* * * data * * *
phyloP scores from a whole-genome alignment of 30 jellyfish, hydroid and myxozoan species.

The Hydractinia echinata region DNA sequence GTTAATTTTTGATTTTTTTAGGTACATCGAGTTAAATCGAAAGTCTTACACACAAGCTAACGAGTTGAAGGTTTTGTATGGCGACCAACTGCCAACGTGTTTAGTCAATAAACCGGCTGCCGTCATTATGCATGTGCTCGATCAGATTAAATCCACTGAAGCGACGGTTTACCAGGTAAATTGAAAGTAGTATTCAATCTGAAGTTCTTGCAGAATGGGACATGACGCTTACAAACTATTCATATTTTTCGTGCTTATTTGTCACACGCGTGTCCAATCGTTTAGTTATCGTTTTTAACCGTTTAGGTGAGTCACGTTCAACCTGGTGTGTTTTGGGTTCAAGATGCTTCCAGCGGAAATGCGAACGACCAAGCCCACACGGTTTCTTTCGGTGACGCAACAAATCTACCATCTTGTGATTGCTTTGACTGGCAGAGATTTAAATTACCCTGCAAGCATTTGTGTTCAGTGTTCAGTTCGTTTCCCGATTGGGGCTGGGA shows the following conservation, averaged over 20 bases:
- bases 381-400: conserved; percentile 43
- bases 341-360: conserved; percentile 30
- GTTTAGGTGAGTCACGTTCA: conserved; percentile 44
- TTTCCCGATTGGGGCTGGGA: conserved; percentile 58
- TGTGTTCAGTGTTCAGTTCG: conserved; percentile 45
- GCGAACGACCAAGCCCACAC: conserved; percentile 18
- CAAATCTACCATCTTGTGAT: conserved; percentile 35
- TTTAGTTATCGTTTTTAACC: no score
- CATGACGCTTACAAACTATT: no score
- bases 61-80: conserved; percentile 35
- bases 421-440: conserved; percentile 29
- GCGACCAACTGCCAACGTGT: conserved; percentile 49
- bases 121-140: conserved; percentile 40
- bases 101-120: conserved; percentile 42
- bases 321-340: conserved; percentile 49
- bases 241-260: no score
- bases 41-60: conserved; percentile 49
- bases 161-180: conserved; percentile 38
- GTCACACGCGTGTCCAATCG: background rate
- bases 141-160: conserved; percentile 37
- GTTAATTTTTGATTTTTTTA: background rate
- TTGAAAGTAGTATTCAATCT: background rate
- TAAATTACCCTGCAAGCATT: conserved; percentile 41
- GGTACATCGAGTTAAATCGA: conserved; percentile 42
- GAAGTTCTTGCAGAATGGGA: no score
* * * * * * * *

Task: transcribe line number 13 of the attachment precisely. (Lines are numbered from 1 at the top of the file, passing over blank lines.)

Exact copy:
- bases 421-440: conserved; percentile 29